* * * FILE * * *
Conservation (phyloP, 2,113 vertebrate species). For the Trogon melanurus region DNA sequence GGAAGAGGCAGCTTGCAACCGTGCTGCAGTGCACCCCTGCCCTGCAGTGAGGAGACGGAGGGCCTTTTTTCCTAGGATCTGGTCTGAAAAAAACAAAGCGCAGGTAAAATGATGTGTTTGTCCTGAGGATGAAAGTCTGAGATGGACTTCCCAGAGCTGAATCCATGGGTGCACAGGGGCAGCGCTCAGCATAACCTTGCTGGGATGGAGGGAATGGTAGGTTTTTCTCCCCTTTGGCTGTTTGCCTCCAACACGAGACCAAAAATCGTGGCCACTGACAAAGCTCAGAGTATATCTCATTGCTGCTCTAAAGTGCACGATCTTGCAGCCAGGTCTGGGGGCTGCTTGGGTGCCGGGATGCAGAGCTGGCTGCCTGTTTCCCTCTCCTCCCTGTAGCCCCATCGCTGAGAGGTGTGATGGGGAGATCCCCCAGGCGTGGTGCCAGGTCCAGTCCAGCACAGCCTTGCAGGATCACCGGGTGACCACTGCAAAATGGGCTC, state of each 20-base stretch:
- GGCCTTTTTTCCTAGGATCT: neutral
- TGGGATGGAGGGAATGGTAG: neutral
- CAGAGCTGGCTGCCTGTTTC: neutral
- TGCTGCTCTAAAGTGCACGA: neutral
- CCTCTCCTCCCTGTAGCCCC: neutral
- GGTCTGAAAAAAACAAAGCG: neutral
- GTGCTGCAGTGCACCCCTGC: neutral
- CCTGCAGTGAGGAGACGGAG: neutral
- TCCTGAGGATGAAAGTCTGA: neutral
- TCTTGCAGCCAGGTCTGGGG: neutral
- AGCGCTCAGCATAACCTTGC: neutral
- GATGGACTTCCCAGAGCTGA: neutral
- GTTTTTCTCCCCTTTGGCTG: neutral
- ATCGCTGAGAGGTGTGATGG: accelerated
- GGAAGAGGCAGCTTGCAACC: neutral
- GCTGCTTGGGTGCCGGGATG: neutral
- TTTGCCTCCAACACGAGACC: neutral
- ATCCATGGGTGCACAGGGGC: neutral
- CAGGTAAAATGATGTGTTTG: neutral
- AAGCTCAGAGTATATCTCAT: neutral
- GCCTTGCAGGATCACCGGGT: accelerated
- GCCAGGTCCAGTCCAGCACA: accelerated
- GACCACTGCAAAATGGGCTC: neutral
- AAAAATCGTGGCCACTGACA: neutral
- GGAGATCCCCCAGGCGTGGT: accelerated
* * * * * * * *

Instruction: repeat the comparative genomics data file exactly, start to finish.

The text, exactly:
Conservation (phyloP, 2,113 vertebrate species). For the Trogon melanurus region DNA sequence GGAAGAGGCAGCTTGCAACCGTGCTGCAGTGCACCCCTGCCCTGCAGTGAGGAGACGGAGGGCCTTTTTTCCTAGGATCTGGTCTGAAAAAAACAAAGCGCAGGTAAAATGATGTGTTTGTCCTGAGGATGAAAGTCTGAGATGGACTTCCCAGAGCTGAATCCATGGGTGCACAGGGGCAGCGCTCAGCATAACCTTGCTGGGATGGAGGGAATGGTAGGTTTTTCTCCCCTTTGGCTGTTTGCCTCCAACACGAGACCAAAAATCGTGGCCACTGACAAAGCTCAGAGTATATCTCATTGCTGCTCTAAAGTGCACGATCTTGCAGCCAGGTCTGGGGGCTGCTTGGGTGCCGGGATGCAGAGCTGGCTGCCTGTTTCCCTCTCCTCCCTGTAGCCCCATCGCTGAGAGGTGTGATGGGGAGATCCCCCAGGCGTGGTGCCAGGTCCAGTCCAGCACAGCCTTGCAGGATCACCGGGTGACCACTGCAAAATGGGCTC, state of each 20-base stretch:
- GGCCTTTTTTCCTAGGATCT: neutral
- TGGGATGGAGGGAATGGTAG: neutral
- CAGAGCTGGCTGCCTGTTTC: neutral
- TGCTGCTCTAAAGTGCACGA: neutral
- CCTCTCCTCCCTGTAGCCCC: neutral
- GGTCTGAAAAAAACAAAGCG: neutral
- GTGCTGCAGTGCACCCCTGC: neutral
- CCTGCAGTGAGGAGACGGAG: neutral
- TCCTGAGGATGAAAGTCTGA: neutral
- TCTTGCAGCCAGGTCTGGGG: neutral
- AGCGCTCAGCATAACCTTGC: neutral
- GATGGACTTCCCAGAGCTGA: neutral
- GTTTTTCTCCCCTTTGGCTG: neutral
- ATCGCTGAGAGGTGTGATGG: accelerated
- GGAAGAGGCAGCTTGCAACC: neutral
- GCTGCTTGGGTGCCGGGATG: neutral
- TTTGCCTCCAACACGAGACC: neutral
- ATCCATGGGTGCACAGGGGC: neutral
- CAGGTAAAATGATGTGTTTG: neutral
- AAGCTCAGAGTATATCTCAT: neutral
- GCCTTGCAGGATCACCGGGT: accelerated
- GCCAGGTCCAGTCCAGCACA: accelerated
- GACCACTGCAAAATGGGCTC: neutral
- AAAAATCGTGGCCACTGACA: neutral
- GGAGATCCCCCAGGCGTGGT: accelerated